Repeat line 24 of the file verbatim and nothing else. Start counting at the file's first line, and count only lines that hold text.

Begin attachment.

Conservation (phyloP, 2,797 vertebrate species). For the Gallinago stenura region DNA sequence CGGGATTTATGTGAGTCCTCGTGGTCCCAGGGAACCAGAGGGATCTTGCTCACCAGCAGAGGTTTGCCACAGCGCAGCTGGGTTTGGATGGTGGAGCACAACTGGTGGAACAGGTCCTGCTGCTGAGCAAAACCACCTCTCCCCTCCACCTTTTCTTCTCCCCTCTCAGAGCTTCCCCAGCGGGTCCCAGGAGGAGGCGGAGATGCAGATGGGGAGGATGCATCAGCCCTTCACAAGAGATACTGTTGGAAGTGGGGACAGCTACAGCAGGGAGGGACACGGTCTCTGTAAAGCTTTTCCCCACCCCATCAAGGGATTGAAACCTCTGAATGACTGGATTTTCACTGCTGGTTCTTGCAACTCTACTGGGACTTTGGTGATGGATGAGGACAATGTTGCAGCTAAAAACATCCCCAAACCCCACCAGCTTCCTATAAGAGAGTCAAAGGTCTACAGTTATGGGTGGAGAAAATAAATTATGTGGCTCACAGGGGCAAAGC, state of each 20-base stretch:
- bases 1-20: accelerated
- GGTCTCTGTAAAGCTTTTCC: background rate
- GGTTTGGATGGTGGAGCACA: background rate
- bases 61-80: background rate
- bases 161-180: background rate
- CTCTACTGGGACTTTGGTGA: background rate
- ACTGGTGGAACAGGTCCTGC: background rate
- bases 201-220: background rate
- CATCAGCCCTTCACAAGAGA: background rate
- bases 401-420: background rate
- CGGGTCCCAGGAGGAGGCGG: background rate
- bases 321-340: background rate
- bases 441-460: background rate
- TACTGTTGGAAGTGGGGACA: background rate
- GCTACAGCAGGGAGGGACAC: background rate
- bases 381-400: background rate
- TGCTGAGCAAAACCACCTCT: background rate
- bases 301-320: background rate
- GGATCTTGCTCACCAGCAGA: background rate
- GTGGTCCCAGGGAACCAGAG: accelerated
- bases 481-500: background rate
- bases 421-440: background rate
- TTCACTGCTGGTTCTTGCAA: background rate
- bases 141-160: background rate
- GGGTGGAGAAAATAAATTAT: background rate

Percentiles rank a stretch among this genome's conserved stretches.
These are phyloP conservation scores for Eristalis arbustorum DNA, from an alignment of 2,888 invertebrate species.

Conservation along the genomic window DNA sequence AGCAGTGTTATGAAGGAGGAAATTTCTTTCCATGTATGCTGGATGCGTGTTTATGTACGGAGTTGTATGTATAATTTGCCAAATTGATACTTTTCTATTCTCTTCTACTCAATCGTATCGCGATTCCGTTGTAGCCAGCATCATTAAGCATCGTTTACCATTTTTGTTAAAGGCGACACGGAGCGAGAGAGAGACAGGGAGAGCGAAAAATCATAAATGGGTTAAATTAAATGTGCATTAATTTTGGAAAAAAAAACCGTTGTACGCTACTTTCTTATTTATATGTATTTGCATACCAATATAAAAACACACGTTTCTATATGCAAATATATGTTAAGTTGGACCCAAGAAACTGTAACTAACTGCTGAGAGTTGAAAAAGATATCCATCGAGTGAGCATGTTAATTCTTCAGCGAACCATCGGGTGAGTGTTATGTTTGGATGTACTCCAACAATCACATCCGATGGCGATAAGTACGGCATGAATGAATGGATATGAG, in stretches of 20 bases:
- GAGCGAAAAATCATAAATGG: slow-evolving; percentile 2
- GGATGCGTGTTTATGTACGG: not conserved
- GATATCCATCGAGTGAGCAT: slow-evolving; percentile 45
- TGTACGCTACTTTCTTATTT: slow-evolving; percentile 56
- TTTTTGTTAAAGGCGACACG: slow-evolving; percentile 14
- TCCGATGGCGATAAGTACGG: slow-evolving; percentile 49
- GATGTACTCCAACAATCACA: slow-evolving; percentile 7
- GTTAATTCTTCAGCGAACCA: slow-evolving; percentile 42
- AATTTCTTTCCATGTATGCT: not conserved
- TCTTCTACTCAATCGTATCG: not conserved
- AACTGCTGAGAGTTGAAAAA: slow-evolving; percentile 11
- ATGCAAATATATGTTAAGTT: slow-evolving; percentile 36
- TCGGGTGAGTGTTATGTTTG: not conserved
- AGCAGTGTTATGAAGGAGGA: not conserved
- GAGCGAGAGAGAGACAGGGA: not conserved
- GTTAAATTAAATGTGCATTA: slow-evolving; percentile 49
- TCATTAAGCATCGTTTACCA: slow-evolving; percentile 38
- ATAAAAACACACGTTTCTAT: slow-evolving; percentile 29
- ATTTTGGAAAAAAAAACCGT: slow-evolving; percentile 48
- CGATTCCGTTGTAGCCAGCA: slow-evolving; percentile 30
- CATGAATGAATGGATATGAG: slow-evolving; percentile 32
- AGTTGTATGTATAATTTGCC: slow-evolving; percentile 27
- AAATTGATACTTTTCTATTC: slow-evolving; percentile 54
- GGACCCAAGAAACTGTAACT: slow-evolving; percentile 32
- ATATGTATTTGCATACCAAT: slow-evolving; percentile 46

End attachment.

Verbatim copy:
- TTCACTGCTGGTTCTTGCAA: background rate